"We only use a charge in remote areas where a vibrator truck can't get to," he said.

The data is used to map subsurface formations and give drilling companies a better idea of where natural gas deposits may be located.

The trucks would be at least 50 feet from any structures and a third party would conduct real-time monitoring of vibrations through a seismograph, Mr. McKay said.

Mr. McKay said his company had no problem with the liability insurance requirement, but he asked if the $500,000 bond could be cut in half for his company, because it will be working in just one-third of the township.

Included in the preparation and permitting stage of the process -- where the company now is -- is a hazard assessment, which identifies features such as unmapped coal mines, roads and bridges with weight limits and other issues that could affect seismic testing.

He said the preparation and permitting for the seismic testing takes several months, and that data recording -- the actual seismic testing -- would take about 35-40 days.

Several residents concerned about seismic testing spoke at the hearing, including Michael Getto, a licensed geologist, who recommended several other requirements for the proposed ordinance.

Resident Jet Miskis said she was disappointed that council was "gutting" the ordinance that took two years to craft.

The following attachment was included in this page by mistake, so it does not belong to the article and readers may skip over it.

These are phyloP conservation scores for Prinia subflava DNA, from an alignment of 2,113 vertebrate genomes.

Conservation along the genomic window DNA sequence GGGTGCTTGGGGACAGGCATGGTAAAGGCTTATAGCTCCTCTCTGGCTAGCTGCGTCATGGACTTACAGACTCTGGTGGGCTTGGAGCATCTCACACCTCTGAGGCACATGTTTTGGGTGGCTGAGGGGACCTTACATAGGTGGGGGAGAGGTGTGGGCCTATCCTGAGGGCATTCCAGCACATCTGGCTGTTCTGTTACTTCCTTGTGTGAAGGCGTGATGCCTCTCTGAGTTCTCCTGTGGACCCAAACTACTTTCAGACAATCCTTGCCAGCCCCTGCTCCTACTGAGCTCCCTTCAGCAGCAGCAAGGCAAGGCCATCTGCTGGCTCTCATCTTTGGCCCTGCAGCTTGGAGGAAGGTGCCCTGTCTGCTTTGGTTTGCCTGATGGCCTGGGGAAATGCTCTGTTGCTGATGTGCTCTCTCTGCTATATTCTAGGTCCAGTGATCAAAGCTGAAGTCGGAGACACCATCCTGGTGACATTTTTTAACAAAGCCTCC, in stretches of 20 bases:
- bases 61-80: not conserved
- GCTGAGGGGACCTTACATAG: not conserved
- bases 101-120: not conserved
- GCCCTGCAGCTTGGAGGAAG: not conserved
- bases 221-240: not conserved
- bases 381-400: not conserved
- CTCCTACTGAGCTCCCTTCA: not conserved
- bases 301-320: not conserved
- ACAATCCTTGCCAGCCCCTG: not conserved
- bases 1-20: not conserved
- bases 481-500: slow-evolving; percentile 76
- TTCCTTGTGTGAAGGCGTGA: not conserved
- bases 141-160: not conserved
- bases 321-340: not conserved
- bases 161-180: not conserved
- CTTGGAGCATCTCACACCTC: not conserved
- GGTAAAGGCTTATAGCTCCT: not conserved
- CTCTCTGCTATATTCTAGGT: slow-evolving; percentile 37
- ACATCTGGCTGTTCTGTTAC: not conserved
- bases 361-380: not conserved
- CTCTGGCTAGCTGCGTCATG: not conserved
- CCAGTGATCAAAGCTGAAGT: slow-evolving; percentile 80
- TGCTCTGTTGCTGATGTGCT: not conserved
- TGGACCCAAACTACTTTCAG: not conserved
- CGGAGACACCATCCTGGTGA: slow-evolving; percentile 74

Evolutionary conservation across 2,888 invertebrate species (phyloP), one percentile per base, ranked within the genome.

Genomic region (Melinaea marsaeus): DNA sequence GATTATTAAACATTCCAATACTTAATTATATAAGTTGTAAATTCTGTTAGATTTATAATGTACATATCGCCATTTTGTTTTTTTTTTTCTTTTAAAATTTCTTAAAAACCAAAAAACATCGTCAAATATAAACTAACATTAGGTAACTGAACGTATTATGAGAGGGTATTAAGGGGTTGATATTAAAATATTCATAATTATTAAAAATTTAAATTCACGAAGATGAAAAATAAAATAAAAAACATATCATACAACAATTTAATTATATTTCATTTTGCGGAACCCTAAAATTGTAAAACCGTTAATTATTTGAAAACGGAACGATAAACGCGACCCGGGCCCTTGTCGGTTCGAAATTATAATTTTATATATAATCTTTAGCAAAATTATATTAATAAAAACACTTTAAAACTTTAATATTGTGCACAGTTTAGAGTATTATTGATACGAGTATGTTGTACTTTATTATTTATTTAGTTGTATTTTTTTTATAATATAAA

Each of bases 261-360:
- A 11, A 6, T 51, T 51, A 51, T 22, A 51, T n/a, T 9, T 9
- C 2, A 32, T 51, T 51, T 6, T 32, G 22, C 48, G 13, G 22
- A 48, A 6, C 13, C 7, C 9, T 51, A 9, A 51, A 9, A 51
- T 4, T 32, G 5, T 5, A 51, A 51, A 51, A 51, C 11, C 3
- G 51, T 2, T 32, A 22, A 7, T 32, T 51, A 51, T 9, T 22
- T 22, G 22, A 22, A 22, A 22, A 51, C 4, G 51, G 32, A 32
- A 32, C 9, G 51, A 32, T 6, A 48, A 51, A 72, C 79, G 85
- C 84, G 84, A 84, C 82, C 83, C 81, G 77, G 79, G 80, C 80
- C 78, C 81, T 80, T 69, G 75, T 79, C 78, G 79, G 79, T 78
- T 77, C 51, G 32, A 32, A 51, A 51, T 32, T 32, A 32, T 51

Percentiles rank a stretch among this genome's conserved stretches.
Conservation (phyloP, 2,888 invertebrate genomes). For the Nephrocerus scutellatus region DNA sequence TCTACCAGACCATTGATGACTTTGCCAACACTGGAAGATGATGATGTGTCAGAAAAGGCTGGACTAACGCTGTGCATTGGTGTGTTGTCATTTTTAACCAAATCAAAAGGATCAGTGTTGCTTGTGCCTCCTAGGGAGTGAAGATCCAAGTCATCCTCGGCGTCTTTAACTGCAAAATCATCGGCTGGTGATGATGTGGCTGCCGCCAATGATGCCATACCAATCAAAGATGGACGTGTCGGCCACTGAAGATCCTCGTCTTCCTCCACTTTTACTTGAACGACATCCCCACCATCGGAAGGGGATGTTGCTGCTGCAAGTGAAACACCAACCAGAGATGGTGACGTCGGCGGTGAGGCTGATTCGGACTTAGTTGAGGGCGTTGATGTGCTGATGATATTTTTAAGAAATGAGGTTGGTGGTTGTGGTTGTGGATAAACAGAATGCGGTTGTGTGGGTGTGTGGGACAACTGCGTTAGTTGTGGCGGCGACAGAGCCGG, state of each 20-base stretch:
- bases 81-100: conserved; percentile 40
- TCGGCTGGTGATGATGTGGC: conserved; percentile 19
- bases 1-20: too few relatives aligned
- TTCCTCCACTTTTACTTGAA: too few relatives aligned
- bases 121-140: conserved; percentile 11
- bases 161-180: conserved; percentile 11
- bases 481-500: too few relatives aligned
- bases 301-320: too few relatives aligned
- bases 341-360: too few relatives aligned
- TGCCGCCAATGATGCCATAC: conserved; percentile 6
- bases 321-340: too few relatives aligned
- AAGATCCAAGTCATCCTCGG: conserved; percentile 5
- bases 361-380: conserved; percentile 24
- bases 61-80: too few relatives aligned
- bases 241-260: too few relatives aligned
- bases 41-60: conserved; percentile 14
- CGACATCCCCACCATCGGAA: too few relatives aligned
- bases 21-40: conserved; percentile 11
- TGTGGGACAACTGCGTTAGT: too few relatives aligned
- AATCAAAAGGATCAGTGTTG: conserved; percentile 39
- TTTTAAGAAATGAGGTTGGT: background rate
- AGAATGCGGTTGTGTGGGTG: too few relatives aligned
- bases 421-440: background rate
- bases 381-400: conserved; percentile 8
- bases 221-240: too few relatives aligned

"We shouldn't be touching this ordinance," said Ms. Miskis, one of the organizers of a Marcellus Shale community group that sought to educated residents about drilling in recent years. "Act 13 is not resolved."

Ms. Miskis expressed concern about shallow waterlines, as did veterinarian and horse owner John Stepusin.

Resident Tom Harmon had an issue with geothermal fields located beneath his home and front yard, and solar panels on the roof of his home. He questioned whether subtle vibrations could damage any of the expensive equipment that is used to heat and cool his house.

"In my opinion, it's not enough energy to cause you a problem," said Mr. McKay, who said he wanted to discuss the issue further with Mr. Harmon to ensure no damage was done.

Resident Tim Kern said he was concerned that council was "repealing the teeth of the ordinance," but council members assured him that wasn't the case and that they were simply tweaking the regulations to bring them in line with the new state law.

"We're cleaning up the statute," council President Frank Arcuri said.

Councilman David Ball agreed.

"We're in there fighting," he said. "Nobody is capitulating."

Mr. Silvestri is expected to adjust the ordinance further based on Monday's comments and plans to bring it forward for council approval in the coming weeks.

marcellusshale - neigh_south - neigh_washington

Janice Crompton: jcrompton@post-gazette.com or 412-851-1867.


Advertisement
Advertisement
Advertisement

You have 2 remaining free articles this month

Try unlimited digital access

If you are an existing subscriber,
link your account for free access. Start here

You’ve reached the limit of free articles this month.

To continue unlimited reading

If you are an existing subscriber,
link your account for free access. Start here